American Review of International Arbitration Article | Evidence and Discovery in American Arbitration: The Problem of ‘Third Parties’


 

Alan Scott Rau, Professor at The University of Texas School of Law and contributor to this blog, wrote recently an excellent article entitled Evidence and Discovery in American Arbitration: The Problem of ‘Third Parties,’ American Review of International Arbitration, Fall 2009. We invite you to check out Professor Rau’s well-known skillful writing on the evolving issue of arbitral powers to collect evidence from non-parties to an arbitration agreement. Here is the abstract:

One common theme in any discussion of the fact-finding process in arbitration is the extent to which arbitral discretion can be deployed in the service of extracting necessary evidence. Techniques are legion to deal with recalcitrant parties, but where information is in the hands of someone who is not himself a party to the arbitration proceeding, the problem is much exacerbated.

For quite a number of years, lower federal courts routinely assumed that the Federal Arbitration Act authorized arbitrators not only to subpoena third parties for the production of documents and testimony at the actual hearing – an uncontroverted proposition – but in advance as well, for purposes of discovery. However, over the last decade, we have seen a sharp and unmistakable retrenchment: And we now have a number of flat and unnuanced holdings to the effect that arbitrators lack any power whatever to make any discovery orders of any kind against third parties. Federal courts of appeal have taken the position that while the FAA allows third parties to be enlisted in arbitration as “witnesses,” the “plain meaning” of the statute is that arbitrators may not compel them to give depositions – or even to produce documents – prior to the time when they give testimony at the actual “hearing.”

However, a proper resolution of this problem should recognize that even in the absence of arbitration, strangers every day are commandeered – against their will and at the mere whim of attorneys for the litigants – into serving the adjudicative process. Allowing the state to conscript strangers to produce evidence for the parties to an arbitration agreement may be just another application of the same phenomenon. (In fact it is precisely the arbitration process that attempts to cabin this exercise of litigant power). Nevertheless expecting non-signatories to participate in a pre-arbitration process of discovery does not in the slightest degree imply that we are thereby replicating the domestic litigation order.

Under any statutory scheme, the arbitrators must (with the presumed acquiescence of the parties) be entrusted with the power to act as the gatekeepers to the discovery process. This is a necessary reading of the FAA, which allows the tribunal alone to compel testimony or production, and should equally be our model for related statutes, such as statutes permitting discovery in aid of “foreign tribunals” (now increasingly recognized as applicable to foreign commercial arbitral tribunals). The statutes present us with a diversity of procedures and verbal formulations, but what they all nevertheless have in common, is a recognition that priority to the arbitral tribunal will serve to support the distinctive features of the arbitral process. And at the same time they share awareness of the need for a backup role for the courts, in the interest of policing conduct that may affect non-consenting parties. Since arbitrators do not at least for the moment have federal marshals at their disposition, these are equivalent schemes posing the only interesting question – how power is to be shared.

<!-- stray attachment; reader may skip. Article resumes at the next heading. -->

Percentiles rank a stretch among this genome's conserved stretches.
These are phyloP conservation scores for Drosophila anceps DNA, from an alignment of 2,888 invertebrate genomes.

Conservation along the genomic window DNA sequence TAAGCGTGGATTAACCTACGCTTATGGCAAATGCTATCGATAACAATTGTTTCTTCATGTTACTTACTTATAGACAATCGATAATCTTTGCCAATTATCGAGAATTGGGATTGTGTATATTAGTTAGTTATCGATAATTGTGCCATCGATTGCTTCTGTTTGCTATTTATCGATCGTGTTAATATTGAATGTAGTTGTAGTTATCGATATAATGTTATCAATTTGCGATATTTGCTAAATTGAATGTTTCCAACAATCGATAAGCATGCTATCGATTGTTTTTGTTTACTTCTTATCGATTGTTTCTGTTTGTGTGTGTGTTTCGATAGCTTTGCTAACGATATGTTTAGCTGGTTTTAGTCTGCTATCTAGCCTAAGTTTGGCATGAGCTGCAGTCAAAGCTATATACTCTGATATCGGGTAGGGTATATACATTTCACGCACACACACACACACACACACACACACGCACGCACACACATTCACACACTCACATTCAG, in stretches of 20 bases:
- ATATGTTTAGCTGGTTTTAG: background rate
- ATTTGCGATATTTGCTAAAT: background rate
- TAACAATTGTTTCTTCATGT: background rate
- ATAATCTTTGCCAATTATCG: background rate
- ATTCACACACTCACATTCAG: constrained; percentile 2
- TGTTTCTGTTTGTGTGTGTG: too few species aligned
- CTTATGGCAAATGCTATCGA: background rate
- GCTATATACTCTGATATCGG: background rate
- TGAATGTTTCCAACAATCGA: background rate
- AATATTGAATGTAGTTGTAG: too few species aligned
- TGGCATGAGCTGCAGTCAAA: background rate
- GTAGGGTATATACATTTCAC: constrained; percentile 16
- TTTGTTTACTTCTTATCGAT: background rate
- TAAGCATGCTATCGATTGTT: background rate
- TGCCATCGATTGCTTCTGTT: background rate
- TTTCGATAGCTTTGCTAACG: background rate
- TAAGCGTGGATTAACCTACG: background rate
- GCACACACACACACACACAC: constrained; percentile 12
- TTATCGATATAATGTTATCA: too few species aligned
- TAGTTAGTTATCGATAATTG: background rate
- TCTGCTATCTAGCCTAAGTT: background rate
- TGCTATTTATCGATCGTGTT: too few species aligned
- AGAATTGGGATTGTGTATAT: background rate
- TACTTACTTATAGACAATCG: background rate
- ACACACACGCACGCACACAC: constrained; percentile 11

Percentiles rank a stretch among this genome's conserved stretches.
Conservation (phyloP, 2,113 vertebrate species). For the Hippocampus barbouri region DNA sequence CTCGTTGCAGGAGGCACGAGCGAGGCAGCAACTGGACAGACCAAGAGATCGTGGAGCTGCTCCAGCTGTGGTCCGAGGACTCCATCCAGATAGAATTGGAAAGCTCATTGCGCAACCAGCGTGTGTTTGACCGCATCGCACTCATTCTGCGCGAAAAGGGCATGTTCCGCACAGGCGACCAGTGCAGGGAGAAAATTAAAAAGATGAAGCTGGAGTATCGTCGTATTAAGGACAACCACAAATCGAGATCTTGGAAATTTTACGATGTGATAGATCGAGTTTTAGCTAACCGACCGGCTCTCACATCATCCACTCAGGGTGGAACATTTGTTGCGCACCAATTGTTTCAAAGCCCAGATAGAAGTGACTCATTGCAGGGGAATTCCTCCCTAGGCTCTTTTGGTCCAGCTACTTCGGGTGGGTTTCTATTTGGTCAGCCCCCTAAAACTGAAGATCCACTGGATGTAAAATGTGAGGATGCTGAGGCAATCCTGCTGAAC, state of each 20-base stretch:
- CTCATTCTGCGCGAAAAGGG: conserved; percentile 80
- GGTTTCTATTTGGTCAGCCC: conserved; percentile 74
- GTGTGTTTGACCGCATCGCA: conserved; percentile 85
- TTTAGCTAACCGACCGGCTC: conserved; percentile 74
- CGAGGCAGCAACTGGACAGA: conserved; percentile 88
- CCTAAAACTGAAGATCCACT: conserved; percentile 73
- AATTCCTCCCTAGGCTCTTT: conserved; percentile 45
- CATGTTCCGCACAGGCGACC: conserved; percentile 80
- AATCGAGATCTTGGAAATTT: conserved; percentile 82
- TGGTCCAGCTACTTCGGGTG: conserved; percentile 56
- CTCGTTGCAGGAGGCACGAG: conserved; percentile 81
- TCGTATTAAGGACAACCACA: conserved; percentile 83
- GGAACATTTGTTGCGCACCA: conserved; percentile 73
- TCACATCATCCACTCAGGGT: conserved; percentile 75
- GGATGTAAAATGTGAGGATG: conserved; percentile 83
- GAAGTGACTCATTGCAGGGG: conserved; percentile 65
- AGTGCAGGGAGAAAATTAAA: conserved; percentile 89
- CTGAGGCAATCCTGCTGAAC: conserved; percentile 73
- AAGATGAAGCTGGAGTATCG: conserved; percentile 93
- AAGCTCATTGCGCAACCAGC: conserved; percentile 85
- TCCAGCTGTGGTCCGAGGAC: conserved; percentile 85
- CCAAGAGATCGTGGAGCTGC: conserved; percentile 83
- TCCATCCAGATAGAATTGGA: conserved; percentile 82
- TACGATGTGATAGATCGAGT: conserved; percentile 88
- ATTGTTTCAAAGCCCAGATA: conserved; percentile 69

In arbitration as in litigation, it is precisely the role of courts to ensure that private self-interest – the self-justifying, self-intensifying, dynamics of adversarial behavior – does not encroach too far on the legitimate interests of strangers: Courts have in fact demonstrated considerable sensitivity to the plight of non-litigants who may “have no dog in the fight” carried on by others, and they have no end of experience in threading their way towards a reasonable accommodation.

So the posturing and the striking of poses, the staking out of absolute prohibitions – the blanket assertions of “impossibility” – all so common to much of the case law and commentary, take us absolutely nowhere. Sensitivity to the culture and likely incentives of arbitrators is a useful start. A further step is the opening of a dialogue between arbitrators and courts, where both recognize that collaboration and a sense of common enterprise in shaping a fair arbitral process need not be stigmatized as “interference.” However the balance is struck, the question must not be framed rhetorically as an inquiry into “arbitral power,” but rather as one of the proper allocation of roles between coordinate fora – and in this dialectic the Devil, as he always does, lurks amidst the details.

The article can be downloaded (for free) here.

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